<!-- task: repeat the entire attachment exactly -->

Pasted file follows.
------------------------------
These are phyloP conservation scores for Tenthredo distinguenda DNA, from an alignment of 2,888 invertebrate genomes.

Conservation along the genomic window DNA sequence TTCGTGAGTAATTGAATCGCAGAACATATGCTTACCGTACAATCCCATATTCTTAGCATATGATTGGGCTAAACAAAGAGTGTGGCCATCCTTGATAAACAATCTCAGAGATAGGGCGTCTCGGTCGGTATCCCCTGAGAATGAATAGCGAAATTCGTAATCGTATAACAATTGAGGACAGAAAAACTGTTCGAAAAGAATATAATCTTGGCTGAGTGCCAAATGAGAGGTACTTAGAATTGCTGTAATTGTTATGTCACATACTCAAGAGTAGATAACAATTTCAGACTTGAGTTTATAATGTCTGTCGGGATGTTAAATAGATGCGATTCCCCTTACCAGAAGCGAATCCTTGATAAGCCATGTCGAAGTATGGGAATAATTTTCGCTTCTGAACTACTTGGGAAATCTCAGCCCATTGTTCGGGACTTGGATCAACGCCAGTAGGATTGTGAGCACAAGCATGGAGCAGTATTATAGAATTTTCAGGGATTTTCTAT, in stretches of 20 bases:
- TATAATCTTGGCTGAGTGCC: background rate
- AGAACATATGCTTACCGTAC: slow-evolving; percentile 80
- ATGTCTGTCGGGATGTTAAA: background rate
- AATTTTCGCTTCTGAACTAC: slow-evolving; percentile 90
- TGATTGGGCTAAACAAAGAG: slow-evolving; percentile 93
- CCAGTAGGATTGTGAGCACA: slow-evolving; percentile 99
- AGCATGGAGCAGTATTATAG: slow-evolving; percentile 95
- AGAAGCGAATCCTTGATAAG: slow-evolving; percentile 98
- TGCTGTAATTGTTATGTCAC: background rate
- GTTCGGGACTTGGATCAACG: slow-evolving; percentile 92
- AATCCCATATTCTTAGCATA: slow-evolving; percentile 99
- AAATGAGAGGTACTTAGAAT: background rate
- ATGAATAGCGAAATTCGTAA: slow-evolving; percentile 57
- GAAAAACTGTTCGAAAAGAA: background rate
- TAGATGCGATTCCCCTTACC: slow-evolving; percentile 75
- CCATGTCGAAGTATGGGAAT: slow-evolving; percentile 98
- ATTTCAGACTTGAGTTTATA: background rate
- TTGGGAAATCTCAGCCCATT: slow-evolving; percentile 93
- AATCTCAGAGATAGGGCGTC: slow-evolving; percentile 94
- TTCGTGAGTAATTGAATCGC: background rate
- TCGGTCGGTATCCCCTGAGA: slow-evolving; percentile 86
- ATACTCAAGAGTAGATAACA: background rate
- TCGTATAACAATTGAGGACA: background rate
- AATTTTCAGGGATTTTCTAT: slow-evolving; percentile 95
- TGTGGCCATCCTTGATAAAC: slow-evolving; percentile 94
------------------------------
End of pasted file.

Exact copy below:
These are phyloP conservation scores for Tenthredo distinguenda DNA, from an alignment of 2,888 invertebrate genomes.

Conservation along the genomic window DNA sequence TTCGTGAGTAATTGAATCGCAGAACATATGCTTACCGTACAATCCCATATTCTTAGCATATGATTGGGCTAAACAAAGAGTGTGGCCATCCTTGATAAACAATCTCAGAGATAGGGCGTCTCGGTCGGTATCCCCTGAGAATGAATAGCGAAATTCGTAATCGTATAACAATTGAGGACAGAAAAACTGTTCGAAAAGAATATAATCTTGGCTGAGTGCCAAATGAGAGGTACTTAGAATTGCTGTAATTGTTATGTCACATACTCAAGAGTAGATAACAATTTCAGACTTGAGTTTATAATGTCTGTCGGGATGTTAAATAGATGCGATTCCCCTTACCAGAAGCGAATCCTTGATAAGCCATGTCGAAGTATGGGAATAATTTTCGCTTCTGAACTACTTGGGAAATCTCAGCCCATTGTTCGGGACTTGGATCAACGCCAGTAGGATTGTGAGCACAAGCATGGAGCAGTATTATAGAATTTTCAGGGATTTTCTAT, in stretches of 20 bases:
- TATAATCTTGGCTGAGTGCC: background rate
- AGAACATATGCTTACCGTAC: slow-evolving; percentile 80
- ATGTCTGTCGGGATGTTAAA: background rate
- AATTTTCGCTTCTGAACTAC: slow-evolving; percentile 90
- TGATTGGGCTAAACAAAGAG: slow-evolving; percentile 93
- CCAGTAGGATTGTGAGCACA: slow-evolving; percentile 99
- AGCATGGAGCAGTATTATAG: slow-evolving; percentile 95
- AGAAGCGAATCCTTGATAAG: slow-evolving; percentile 98
- TGCTGTAATTGTTATGTCAC: background rate
- GTTCGGGACTTGGATCAACG: slow-evolving; percentile 92
- AATCCCATATTCTTAGCATA: slow-evolving; percentile 99
- AAATGAGAGGTACTTAGAAT: background rate
- ATGAATAGCGAAATTCGTAA: slow-evolving; percentile 57
- GAAAAACTGTTCGAAAAGAA: background rate
- TAGATGCGATTCCCCTTACC: slow-evolving; percentile 75
- CCATGTCGAAGTATGGGAAT: slow-evolving; percentile 98
- ATTTCAGACTTGAGTTTATA: background rate
- TTGGGAAATCTCAGCCCATT: slow-evolving; percentile 93
- AATCTCAGAGATAGGGCGTC: slow-evolving; percentile 94
- TTCGTGAGTAATTGAATCGC: background rate
- TCGGTCGGTATCCCCTGAGA: slow-evolving; percentile 86
- ATACTCAAGAGTAGATAACA: background rate
- TCGTATAACAATTGAGGACA: background rate
- AATTTTCAGGGATTTTCTAT: slow-evolving; percentile 95
- TGTGGCCATCCTTGATAAAC: slow-evolving; percentile 94